The mysticism and politics of the ancient Japanese Heian period are joined with fine-to-middling special effects in “Onmyoji.” Pic was fourth-best grossing homeland item in Japan in 2001 (with a sequel set for October release), posting nearly $24 million and cashing in on both the popularity of Baku Yumemakura’s book as well as manga and small-screen versions of the adventures of Abe no Seimei, a historical figure known for his magical powers. Distrib Pioneer Entertainment’s attempt to import the Seimei trend into the States — disposing of the English-lingo title, “The Yin-Yang Master” — should result in muted numbers, as pic will appeal to mostly hardcore buffs of fantasy and Nippon exotica. After limited April 25 release in L.A., New York, Chicago and San Francisco, vid sales should work a little magic.
“Onmyoji” is a departure from comedy for helmer Yojiro Takita, and preceded his period actioner, “When the Last Sward Is Drawn.” Given Takita’s background in comedy, it’s curious that pic feels least assured during ostensibly amusing asides. On the other hand, the most resonant aspects here are the other-worldly specters, the ancient tradition of extremely human ghosts and the interplay between mortals and immortals that recall Mizoguchi’s “Ugetsu” and Kobayashi’s “Kwaidan.”
A rapid and dense prelude intros the unjust banishment of Prince Sawara (Masato Hagiwara), resulting in the 10th century imperial authorities moving the capital to Kyoto. Sawara’s wife, Lady Aone (Kyoko Koizumi), is forced to live as an immortal bound to guarding the new city against evil forces.
One hundred and fifty years later, despite prosperity, the Mikado, or emperor (Ittoku Kishibe), senses that the spirit world opposes his lineage. Onmyoji — masters of astronomy, exorcism, magic and yin-yang spiritualism — are recruited to battle the spirit onslaught.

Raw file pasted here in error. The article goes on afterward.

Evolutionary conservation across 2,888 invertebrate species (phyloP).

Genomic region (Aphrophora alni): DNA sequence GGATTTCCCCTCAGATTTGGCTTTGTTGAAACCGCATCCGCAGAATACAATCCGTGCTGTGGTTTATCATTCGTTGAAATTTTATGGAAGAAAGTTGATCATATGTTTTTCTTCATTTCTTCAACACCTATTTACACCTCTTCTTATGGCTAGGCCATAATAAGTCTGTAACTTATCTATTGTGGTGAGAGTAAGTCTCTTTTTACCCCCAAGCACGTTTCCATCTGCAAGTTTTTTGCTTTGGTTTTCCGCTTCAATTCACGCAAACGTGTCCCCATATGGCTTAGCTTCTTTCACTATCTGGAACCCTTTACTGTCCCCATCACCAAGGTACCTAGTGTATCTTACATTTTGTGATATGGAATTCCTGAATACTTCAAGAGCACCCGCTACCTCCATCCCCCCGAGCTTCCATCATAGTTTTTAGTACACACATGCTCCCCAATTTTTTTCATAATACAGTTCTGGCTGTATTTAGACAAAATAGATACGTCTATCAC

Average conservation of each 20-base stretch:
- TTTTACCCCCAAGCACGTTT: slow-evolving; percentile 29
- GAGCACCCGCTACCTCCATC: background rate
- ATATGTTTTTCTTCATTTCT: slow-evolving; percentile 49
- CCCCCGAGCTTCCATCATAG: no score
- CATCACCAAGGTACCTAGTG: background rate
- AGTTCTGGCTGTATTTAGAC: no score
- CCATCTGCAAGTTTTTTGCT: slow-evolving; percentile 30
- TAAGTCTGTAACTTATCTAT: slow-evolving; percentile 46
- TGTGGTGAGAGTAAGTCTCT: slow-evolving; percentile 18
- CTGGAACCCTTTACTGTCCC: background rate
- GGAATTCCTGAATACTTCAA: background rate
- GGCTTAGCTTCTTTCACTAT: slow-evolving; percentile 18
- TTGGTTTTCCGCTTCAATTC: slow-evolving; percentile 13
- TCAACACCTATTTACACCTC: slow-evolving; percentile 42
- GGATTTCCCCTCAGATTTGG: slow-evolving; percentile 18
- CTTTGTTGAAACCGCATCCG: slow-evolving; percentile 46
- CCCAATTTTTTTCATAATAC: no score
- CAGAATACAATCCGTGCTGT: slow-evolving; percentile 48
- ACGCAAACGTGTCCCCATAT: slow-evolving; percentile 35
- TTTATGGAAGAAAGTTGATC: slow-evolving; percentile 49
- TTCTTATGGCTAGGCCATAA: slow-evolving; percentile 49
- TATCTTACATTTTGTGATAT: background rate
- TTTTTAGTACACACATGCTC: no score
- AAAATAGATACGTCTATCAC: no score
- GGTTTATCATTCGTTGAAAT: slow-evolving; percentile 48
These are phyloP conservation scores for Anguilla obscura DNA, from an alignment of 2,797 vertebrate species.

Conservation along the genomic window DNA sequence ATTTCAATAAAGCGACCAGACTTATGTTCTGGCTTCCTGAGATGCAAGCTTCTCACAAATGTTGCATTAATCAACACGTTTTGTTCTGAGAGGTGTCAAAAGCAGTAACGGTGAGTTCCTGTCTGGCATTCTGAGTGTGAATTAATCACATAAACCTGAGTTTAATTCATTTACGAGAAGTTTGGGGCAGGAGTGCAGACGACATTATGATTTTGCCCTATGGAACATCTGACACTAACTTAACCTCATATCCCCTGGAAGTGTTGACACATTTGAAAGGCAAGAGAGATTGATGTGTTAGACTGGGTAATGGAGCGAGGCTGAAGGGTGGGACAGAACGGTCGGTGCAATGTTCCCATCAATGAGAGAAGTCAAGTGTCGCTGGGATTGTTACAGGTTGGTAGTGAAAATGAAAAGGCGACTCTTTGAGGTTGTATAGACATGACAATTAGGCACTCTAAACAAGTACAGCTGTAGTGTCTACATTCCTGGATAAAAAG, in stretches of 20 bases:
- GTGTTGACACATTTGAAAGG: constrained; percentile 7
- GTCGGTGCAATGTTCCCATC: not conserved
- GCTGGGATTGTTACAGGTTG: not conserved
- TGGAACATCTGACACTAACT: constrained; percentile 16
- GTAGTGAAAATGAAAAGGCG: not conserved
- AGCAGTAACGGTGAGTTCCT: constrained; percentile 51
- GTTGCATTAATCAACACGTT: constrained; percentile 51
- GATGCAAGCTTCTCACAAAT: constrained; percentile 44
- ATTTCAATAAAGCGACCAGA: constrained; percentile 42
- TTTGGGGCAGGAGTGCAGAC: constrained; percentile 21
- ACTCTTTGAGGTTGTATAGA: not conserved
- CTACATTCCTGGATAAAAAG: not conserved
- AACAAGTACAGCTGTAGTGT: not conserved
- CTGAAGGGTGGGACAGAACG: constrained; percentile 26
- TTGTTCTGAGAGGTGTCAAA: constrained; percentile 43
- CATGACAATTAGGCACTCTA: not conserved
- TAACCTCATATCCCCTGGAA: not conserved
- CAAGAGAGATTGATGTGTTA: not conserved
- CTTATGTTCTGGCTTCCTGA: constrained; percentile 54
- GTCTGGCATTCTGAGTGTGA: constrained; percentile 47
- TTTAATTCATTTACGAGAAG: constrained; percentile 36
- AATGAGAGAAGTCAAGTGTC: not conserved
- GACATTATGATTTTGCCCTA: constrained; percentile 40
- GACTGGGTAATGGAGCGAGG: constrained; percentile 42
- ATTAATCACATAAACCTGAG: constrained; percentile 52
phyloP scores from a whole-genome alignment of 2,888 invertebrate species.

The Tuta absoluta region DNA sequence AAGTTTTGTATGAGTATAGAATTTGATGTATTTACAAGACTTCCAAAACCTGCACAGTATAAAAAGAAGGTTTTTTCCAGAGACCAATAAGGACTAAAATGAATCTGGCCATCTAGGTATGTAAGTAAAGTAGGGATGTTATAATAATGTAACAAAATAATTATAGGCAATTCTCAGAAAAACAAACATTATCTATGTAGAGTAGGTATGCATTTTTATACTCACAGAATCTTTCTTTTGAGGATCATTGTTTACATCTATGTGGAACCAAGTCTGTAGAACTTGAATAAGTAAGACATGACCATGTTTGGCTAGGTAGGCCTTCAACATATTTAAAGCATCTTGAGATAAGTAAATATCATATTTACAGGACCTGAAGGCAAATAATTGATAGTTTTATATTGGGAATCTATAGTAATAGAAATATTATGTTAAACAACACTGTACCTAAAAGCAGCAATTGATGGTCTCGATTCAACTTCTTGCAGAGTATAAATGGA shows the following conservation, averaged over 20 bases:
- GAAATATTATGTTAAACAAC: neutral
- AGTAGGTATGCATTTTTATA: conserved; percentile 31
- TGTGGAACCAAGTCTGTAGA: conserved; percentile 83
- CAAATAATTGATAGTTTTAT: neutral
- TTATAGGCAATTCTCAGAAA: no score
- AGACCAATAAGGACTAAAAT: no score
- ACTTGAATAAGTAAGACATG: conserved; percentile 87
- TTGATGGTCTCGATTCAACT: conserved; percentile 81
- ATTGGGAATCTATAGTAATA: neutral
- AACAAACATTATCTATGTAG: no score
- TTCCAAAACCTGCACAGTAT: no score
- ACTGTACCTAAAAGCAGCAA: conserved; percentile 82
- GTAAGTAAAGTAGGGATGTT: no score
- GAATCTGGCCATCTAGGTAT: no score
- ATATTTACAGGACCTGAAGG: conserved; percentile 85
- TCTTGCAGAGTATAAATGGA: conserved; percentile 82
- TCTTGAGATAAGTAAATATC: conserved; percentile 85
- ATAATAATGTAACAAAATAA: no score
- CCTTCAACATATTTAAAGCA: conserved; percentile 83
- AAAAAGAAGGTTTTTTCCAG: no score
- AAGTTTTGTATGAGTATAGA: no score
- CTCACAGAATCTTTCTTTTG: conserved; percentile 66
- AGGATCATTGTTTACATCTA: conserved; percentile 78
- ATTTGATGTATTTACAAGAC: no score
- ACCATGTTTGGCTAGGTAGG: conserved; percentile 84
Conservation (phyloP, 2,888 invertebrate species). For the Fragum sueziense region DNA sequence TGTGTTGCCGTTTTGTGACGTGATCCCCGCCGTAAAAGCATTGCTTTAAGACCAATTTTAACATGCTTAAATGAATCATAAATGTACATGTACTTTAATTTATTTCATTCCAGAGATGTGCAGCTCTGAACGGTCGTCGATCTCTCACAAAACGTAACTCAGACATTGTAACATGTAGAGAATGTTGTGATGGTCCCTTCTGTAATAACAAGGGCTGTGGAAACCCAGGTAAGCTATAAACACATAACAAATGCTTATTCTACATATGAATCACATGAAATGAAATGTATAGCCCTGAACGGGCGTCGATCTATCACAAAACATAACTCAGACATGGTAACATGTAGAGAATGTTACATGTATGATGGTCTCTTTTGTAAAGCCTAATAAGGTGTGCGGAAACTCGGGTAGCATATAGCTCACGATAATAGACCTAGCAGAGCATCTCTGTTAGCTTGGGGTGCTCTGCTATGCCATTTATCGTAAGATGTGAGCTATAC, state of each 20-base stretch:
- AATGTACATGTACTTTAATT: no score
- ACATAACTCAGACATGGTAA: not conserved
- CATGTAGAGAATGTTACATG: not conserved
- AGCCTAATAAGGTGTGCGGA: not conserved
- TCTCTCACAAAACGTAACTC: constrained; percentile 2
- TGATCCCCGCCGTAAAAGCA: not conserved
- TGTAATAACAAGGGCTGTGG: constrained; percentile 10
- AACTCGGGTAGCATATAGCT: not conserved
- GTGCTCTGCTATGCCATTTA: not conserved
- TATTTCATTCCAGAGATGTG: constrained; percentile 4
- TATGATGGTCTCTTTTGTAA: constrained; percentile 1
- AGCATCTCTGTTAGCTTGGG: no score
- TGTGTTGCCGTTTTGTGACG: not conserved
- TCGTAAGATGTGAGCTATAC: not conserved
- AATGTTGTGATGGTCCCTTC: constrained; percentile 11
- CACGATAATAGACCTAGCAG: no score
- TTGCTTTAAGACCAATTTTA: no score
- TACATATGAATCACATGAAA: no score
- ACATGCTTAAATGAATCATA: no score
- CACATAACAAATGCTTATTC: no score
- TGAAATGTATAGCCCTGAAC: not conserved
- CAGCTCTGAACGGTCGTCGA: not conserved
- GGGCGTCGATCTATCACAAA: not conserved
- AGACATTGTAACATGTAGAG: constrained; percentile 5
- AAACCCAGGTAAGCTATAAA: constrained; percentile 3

In a manner that links it with mythologies the world over, the drama stems from the all-too-human conflicts and jealousies between Doson (Hiroyuki Sanada), the leading Onmyoji, and Seimei (Mansai Nomura), a wily upstart with extraordinary powers. For reasons that are never made clear, Doson aligns himself with the nasty Fujiwarano Mototake (Akira Emoto), father to the envious Sukehime (Yui Natsukawa), one of the Mikado’s two wives. Outraged that the other wife, Toko (Sachiko Kokubu), is the first to give birth to an heir, Mototake conspires with Doson to cast horrible spells on the infant.
Paralleling this intrigue is a teacher-pupil relationship between Seimei and the young, eager Hiromasa (Hideaki Ito), which seems designed to serve several purposes: One is to inject comic relief, but Ito’s repetitive expressions of open-mouthed astonishment at Seimei’s magic, to say nothing of Nomura’s arch, lordly manner, unfortunately are more irritating than humorous. Another ploy appears to be establishing a buddy-buddy combo as the basis for a hoped-for “Onmyoji” franchise.
Until he undermines the effect of his truly insane bad guy with incessant Snidely Whiplash-style chuckling, vet thesp Sanada (star of “The Ring” series) builds a nemesis of tremendous power who reaches full fruition in the second hour. With his plans to kill the baby prince thwarted by Seimei, Doson tries to kill the Mikado by inflicting his wife Sukehime with demons that turn her into a homicidal maniac. The intimate horror of this sequence is Takita’s best realized in the film. It is ultimately more unnerving than the CGI-heavy imagery of the final 30 minutes, in which Doson tries to turn Kyoto into his own version of hell.
The effects prove extremely uneven, with sub-par touches alongside astonishing and truly unforgettable shots. Both CGI and Hong Kong-inspired airborne fighting provide the final trap for Doson, as if Takita were using the tools of both Hollywood and HK to bring his epic to a reasonably satisfying end.
Whether or not the pairing Nomura and Ito will be enough for an “Onmyoji” series is a real question, but there’s no doubt that the overall production package needs an upgrade for worldwide theatrical breakout. Nonetheless, despite the effects problems, the overall visual design is a sumptuous display of rich primary colors, matched only in recent Japanese cinema by Seijun Suzuki’s dazzling “Pistol Opera.”